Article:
ADDRESS AT THE VII CARICOM-CUBA SUMMIT
8 DECEMBER 2020, VIRTUAL MEETING
Your Excellency, Miguel Díaz-Canel Bermúdez of Cuba,
Your Excellency, Ralph Gonsalves, Prime Minister of St Vincent and the Grenadines and Chairman of CARICOM,
Colleague Heads of Government of CARICOM,
Your Excellency, Irwin LaRocque, Secretary-General of CARICOM,
Ladies and Gentlemen in our Community of Friends,
it is my honour to be able to join today’s meeting.
Despite all the upheaval that the COVID-19 pandemic has caused globally and in our own region, I am extremely pleased that we are able to keep this appointment to convene our 7th Summit between Cuba and CARICOM on this day, 8 December — the CARICOM – Cuba day.
This is a necessary Summit for several reasons, first, because we need to reflect on where we are as region, amid a world in crisis.
Second, we need to fashion our own indigenous, regional strategies for recovery.
Yes, we have managed our response to the pandemic with regional cooperation and solidarity, and these must be terms which underpin our recovery. Cuba has a long tradition of humanitarian assistance and has supported CARICOM States in confronting the COVID-19 pandemic through the deployment of medical personnel from its Henry Reeve Brigade.
In the early days of the pandemic, Cuba sent 59 members of the Brigade to Belize to augment our own frontline medical personnel. Currently 50 Cuban medical personnel remain in Belize providing critical support as our own ranks frontline medical workers have been battered by COVID-19. The Belizean people as well as my government are truly grateful for the swift support of Cuba, despite its own challenges at home.
Cuba’s support in the battle against COVID-19, is in keeping with its long history of cooperation in the health care field across the world. In the case of Belize, cooperation between our country and Cuba goes back over 30 years — predating even the establishment of bilateral relations. The COVID-19 pandemic has underscored the urgency and necessity of strengthening our healthcare systems. We have within our region the capacity, skills, and knowledge to do this.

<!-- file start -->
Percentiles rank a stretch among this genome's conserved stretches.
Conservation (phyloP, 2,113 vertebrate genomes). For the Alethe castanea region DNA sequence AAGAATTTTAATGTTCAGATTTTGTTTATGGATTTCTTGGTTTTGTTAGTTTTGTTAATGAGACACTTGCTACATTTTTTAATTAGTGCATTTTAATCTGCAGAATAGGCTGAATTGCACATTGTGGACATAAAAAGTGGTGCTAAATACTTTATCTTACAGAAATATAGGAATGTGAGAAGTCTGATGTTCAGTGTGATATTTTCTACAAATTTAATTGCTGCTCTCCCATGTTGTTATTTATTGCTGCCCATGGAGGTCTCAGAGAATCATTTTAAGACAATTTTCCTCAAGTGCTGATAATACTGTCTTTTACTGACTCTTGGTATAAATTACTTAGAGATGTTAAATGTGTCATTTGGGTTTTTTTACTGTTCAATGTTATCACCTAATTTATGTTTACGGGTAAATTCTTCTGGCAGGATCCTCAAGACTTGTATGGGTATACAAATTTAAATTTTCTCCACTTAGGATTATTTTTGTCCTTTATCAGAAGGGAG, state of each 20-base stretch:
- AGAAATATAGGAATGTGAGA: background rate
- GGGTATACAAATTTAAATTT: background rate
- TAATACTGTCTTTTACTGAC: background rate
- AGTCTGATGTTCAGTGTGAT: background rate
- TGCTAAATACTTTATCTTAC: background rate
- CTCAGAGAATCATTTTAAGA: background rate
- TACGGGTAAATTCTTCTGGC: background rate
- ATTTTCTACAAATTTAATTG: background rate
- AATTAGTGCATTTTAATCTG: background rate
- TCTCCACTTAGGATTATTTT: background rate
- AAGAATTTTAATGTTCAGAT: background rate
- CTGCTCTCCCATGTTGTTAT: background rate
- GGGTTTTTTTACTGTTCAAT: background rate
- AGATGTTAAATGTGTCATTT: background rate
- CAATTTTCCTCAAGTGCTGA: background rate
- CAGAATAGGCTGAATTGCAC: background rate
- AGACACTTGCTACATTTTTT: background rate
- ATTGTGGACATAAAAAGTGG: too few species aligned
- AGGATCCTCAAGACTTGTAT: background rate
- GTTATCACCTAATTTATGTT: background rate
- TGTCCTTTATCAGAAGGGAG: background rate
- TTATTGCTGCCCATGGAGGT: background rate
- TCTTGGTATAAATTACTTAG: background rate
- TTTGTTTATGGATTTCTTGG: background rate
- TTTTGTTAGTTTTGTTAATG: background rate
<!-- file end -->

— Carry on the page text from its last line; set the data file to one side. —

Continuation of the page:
Cuba’s excellent health care system is a shining example of what can be achieved. The Cuban Medical Brigade, which has been a consistent and constant feature of Belize’s health sector for over 20 years, have been transformative.
At the same time, Cuba has supported Belize in training young Belizeans in medicine. Because of this we can confirm that a large segment of the Belizean medical profession, at least 200 persons, have benefited from Cuba’s generosity and commitment of investment in human capital. These are the kinds of intervention that will help us strengthen our health systems.
As we know, the cooperation between Cuba and our region is not confined to the field of health alone. We are working together in many areas fundamental to the sustainable development of our region including in education, culture and the arts and trade. A common challenge we are all facing especially as small island developing states is climate change. This year alone, Belize suffered a devastating drought at the start of the year and then 3 storms between September and November bringing floods not seen by Belizeans in generations. Belize’s experience is recognized by all the countries here.
While we do not have it in our power alone to address climate change, we can learn more from each other on disaster risk reduction and preparedness. I am sure this is an area for deeper cooperation.
CARICOM is working assiduously on improving its agriculture production and Cuba is a large market needing predictable supply of such products. Our trade and economic relations should truly reflect the close fraternal and political relations we already enjoy. Regional resilience and regional prosperity must be driven by us, by our cooperation and collaboration. But, our cooperation and collaboration should also extend beyond the region to advance our common interests.
At the multilateral level, CARICOM stands firmly with Cuba in demanding an end to the illegal financial and economic embargo against Cuba — Belize of course supports this regional position without reservation.
We need to amplify our advocacy at the global level on the challenges we are all facing as SIDS in respect of access to concessional and grant resources, debt relief, and the replacement of outmoded criteria for graduation with a universal vulnerability index.
Cuba’s contribution to Caribbean development is significant and transformative. Caribbean people, including Belizeans, have a deep respect and admiration for Cuba and the Cuban people, for their resilience, their fearlessness and their service to humanity.
For all you do, we thank you Senor Presidente, as well your government and people for you generosity, your readiness to always support and assist; for your tenacity. Know my dear friend that you can count on us, CARICOM, and Belize for our support and solidarity.
I thank you.